Free Newsletters - Space - Defense - Environment - Energy - Solar - Nuclear
by Staff Writers
New Delhi (AFP) June 8, 2012
The Indian government on Friday approved a proposal for a German environmental agency to dispose of over 350 tonnes of waste produced by the Bhopal factory where a gas leak killed thousands in 1984.
Home Minister P. Chidamabaram and other senior ministers met in New Delhi to clear a deal in which the waste will be taken by air to Germany for incineration.
"The ministers have given a green signal," a senior home ministry official told AFP, declining to be named.
"The German Society for International Cooperation (GIZ) has been awarded the contract to transport the waste to Germany for disposal," he said.
The GIZ, based in Bonn, is a government-run enterprise that works on international environmental issues and sustainable development.
Bhopal was the scene of the world's worst industrial accident in 1984 when the pesticide factory leaked toxic gas into nearby slums, killing thousands instantly and tens of thousands more over the following years.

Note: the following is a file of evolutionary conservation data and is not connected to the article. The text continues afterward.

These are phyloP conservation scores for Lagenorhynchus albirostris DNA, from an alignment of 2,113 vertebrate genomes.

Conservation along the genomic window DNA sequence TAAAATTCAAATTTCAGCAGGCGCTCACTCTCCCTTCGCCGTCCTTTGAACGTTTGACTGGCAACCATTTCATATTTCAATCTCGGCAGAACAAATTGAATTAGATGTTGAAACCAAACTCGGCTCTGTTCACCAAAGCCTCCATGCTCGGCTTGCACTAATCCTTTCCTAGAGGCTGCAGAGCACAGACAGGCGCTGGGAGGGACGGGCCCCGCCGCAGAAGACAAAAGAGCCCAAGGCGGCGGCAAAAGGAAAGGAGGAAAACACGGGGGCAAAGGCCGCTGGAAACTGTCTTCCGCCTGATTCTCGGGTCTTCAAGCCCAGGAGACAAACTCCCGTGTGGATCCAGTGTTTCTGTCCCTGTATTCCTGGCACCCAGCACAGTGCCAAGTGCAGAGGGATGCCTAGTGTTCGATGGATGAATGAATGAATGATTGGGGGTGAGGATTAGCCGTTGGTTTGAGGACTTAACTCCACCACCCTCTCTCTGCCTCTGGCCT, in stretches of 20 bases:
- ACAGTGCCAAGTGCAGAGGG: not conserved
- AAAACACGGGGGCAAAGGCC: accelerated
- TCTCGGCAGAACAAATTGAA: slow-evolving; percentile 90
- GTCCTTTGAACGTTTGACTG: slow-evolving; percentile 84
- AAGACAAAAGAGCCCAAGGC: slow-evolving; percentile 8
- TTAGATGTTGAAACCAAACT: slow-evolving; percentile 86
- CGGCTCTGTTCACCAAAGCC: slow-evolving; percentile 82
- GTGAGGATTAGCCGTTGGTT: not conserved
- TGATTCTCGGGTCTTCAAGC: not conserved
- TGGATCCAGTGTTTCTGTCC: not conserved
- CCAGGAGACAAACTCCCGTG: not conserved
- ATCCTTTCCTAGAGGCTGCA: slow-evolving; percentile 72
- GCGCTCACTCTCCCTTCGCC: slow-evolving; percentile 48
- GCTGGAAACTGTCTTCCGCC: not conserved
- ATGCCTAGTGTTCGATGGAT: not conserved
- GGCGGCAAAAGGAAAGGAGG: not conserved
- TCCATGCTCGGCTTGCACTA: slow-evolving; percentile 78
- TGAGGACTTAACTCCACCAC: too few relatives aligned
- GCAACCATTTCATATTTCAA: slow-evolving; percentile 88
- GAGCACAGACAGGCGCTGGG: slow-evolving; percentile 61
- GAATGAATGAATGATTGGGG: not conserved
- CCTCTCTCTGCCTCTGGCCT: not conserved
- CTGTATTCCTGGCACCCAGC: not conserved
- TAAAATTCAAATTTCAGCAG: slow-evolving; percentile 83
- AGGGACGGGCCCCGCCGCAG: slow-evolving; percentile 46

Tonnes of chemical waste previously produced by the plant was left in pits around the site, polluting local water supplies.
Residents have been campaigning for years for the thorough clean-up of the factory and the surrounding area.
GIZ, which will be paid by the Indian government, will negotiate details of the deal with the Madhya Pradesh state government, of which Bhopal is the capital.
Many experts believe that the presence of toxic waste has resulted in a high prevalence of birth defects and illnesses among successive generations of people living near the plant.
The accident was blamed on the factory's operators, Union Carbide, a US chemical group later bought by Dow Chemical.
Our Polluted World and Cleaning It Up
|The content herein, unless otherwise known to be public domain, are Copyright 1995-2014 - Space Media Network. AFP, UPI and IANS news wire stories are copyright Agence France-Presse, United Press International and Indo-Asia News Service. ESA Portal Reports are copyright European Space Agency. All NASA sourced material is public domain. Additional copyrights may apply in whole or part to other bona fide parties. Advertising does not imply endorsement,agreement or approval of any opinions, statements or information provided by Space Media Network on any Web page published or hosted by Space Media Network. Privacy Statement|